St Mary's RC Primary School

Full of grace, we grow and learn together

Anti- Bulling Policy

St Mary’s RC Primary School, Stockport.


“Full of grace, we grow and learn together.”

 You are young, but don’t let anyone treat you as if you are not important. Be an example to show the believers how they should live. Show them by what you say, by the way you live, by your love, by your faith, and by your pure life.”                                                                                                                     1 Timothy 4:12 

Aims & purpose of the policy


At St Mary’s RC Primary School school we are committed to working with children, staff, governors and parents/carers to create a school community where bullying is not tolerated.

 Our school is a place where people have the right to be themselves, to be included and to learn in a safe and happy environment. Everyone at our school is equal and treats each another with respect and kindness

 Bullying of any kind is unacceptable and will not be tolerated at our school. At our school the safety, welfare and well-being of all pupils and staff is a key priority. We take all incidences of bullying seriously and it is our duty as a whole school community to take measures to prevent and tackle any bullying, harassment or discrimination.

We actively promote values of respect and equality and work to ensure that difference and diversity is celebrated across the whole school community. We want to enable our pupils to become responsible citizens and to prepare them for life in 21st Century Britain. These values reflect those that will be expected of our pupils by society, when they enter secondary school and beyond in the world of work or further study.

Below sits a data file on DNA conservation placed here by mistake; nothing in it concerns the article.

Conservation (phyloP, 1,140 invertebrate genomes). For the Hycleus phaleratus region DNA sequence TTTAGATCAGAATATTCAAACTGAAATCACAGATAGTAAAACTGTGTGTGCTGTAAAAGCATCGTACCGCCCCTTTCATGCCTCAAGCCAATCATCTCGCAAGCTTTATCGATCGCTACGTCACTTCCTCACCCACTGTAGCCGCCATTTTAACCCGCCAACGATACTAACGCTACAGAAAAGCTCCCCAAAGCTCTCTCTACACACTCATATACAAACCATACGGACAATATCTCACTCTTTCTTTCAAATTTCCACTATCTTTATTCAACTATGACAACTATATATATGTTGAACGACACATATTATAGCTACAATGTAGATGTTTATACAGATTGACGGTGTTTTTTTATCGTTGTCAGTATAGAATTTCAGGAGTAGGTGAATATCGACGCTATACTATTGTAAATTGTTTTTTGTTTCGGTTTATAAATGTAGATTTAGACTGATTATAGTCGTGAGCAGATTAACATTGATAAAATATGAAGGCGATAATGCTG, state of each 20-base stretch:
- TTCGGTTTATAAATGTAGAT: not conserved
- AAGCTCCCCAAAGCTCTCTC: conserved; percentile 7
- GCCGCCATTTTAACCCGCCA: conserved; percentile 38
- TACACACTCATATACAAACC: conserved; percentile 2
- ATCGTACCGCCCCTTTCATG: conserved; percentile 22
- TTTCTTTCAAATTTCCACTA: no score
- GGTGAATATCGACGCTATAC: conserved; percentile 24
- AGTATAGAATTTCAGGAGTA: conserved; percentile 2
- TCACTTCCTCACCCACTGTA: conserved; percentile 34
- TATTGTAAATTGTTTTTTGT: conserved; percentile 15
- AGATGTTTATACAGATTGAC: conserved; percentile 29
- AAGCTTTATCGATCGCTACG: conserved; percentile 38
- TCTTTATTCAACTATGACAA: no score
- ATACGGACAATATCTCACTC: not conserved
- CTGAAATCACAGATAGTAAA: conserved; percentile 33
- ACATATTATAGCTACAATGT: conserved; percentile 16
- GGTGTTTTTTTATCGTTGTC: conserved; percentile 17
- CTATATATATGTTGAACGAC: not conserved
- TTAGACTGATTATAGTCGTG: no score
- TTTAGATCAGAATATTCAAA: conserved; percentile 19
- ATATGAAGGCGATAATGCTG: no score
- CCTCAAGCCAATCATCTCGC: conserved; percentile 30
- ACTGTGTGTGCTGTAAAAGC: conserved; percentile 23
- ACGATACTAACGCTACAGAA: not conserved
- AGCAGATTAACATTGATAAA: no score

We are committed to improving our school’s approach to tackling bullying and regularly monitor, review and assess the impact of our preventative measures.


 We define bullying as: Bullying is the, wilful, conscious desire to threaten, intimidate or hurt someone, which may be repeated overtime, which involves a real or perceived power imbalance.


Identifying and supporting vulnerable children

 We work closely in school to identify particularly vulnerable groups, perhaps minority ethnic groups, travellers, refugees, LGBT pupils, midterm arrivals, pupils who transfer late into the school, children or young people in care, young carers, teenage parents and those with other special needs who may find it more difficult to make or sustain friendships.

 As a school we plan positive action to support these pupils with all relevant staff members and provide additional support where necessary, for example peer support through buddy schemes and help them access clubs and out of school provision.


Who is bullied?

 Anybody could be subject to bullying at any time in their life. It is not only something that affects children and young people.